Link The Slug
Link The Slug might seem like a very simple game at first, but it doesn't take long before the real meat of the challenge becomes apparent. On each of the game's many levels, you're presented with a series of cartoonish slugs of different colors, along with a handful of stars. Your job is to tap on two of the same color slugs in succession, creating a pathway between them, and ultimately eliminating them from the board.
Like we said, it sounds simple. The thing is, those pathways can only travel in one of two ways - as a straight line, or as a pair of perpendicular lines. Those lines can't pass through any other objects either, whether that's through another slug, or one of the deviously placed obstacles sprinkled around each level. To really cap the challenge off, there are three stars to be found in each stage, and if you want to walk away with top honors you'll need to find a way of passing your lines through each one. Phew.
It's fun at first, but there's a frighteningly erratic difficulty curve at play here. There are three sets of 25 levels available in the game, and each set introduces a new special power, obstacle or slug type. That's all well and good, but while the first half of each set unfolds naturally and with a sensibly increasing level of difficulty, the tendency is for the game to then throw up a massive brick wall of more complex interactions and puzzle combinations around the half-way point.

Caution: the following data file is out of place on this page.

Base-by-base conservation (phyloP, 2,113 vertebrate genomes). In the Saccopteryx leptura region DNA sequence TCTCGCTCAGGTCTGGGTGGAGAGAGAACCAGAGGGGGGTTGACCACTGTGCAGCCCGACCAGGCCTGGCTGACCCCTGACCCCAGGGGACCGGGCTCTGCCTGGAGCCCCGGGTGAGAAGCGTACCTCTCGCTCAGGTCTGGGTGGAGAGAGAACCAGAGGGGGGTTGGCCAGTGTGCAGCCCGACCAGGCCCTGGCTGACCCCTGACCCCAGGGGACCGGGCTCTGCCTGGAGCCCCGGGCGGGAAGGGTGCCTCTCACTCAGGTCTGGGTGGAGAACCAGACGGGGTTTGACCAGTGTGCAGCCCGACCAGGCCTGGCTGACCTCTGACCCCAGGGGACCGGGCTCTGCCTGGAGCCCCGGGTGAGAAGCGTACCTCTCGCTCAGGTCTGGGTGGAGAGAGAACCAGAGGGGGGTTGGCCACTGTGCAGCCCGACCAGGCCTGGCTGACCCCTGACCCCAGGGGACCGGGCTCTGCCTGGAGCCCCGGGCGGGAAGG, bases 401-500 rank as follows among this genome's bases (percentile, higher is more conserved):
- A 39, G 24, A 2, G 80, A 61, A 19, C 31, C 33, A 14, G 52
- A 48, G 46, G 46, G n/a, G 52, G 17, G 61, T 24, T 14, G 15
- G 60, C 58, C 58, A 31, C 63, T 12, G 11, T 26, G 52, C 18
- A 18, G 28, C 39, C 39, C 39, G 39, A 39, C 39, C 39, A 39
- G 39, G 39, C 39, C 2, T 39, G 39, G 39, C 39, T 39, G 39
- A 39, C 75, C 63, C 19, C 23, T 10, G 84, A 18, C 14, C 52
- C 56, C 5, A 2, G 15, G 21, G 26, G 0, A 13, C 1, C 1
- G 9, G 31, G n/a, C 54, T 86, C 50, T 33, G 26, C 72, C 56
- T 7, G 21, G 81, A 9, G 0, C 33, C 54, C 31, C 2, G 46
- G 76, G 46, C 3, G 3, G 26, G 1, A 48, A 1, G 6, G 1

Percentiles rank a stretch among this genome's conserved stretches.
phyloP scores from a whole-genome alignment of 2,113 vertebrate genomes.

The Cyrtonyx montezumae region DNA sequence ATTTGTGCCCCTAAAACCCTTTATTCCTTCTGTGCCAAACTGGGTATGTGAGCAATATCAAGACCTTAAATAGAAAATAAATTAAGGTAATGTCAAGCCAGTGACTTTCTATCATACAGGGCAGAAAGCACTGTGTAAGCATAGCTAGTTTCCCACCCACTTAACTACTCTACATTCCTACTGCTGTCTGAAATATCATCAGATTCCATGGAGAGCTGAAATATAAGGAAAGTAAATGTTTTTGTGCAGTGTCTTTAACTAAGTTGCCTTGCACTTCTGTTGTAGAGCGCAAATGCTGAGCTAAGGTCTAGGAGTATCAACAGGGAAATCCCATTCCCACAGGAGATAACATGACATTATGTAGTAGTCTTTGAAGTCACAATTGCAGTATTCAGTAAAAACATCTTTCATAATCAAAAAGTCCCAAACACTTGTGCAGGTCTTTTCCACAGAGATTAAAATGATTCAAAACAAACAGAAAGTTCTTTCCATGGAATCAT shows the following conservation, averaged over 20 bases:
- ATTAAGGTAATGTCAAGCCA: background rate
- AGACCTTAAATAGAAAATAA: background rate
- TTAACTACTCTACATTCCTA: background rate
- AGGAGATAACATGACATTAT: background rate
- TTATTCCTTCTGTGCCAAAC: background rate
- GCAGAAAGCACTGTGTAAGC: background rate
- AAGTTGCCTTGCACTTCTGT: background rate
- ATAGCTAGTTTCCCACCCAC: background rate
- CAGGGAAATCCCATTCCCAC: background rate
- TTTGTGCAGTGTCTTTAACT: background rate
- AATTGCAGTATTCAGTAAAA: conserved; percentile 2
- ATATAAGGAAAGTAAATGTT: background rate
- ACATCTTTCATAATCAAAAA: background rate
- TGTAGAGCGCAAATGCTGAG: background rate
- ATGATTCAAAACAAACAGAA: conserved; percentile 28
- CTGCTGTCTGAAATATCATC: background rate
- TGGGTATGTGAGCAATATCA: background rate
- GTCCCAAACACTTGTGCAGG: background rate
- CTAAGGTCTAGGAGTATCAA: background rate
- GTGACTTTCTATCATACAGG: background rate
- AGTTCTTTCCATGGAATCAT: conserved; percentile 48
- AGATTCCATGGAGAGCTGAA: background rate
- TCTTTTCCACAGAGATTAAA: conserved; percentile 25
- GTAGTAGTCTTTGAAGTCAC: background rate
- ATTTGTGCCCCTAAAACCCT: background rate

The end result is to leave you feeling more frustrated than anything else, and while you can usually find a way of fudging the answer without getting all three stars, it's not very fun to do so. There's a fine line between satisfying challenge and frustration, after all, and Link the Slug fails to walk that line far too often for it to be accidental. Perhaps that's why there's a hint system for this free-to-play game, a system where the first few walkthroughs are free, but the rest will cost you money in the in-app purchase store.
Link The Slug's real problem, then, is that it's fun to a degree but also very often simply too clever for its own good. For those who crave only the most dastardly of challenges, there's much that's appealing about the game, so don't write it off entirely if you fall into that category. Even then, progress too often feels like a question of trial and error, rather than a satisfying demonstration of intellect.
What's Hot:A fascinating and refreshing puzzle idea, and at least half the levels make for a fair and fun challenge.
What's Not:There's a very erratic difficulty curve that you can't help but feel has something to do with the IAP hint system.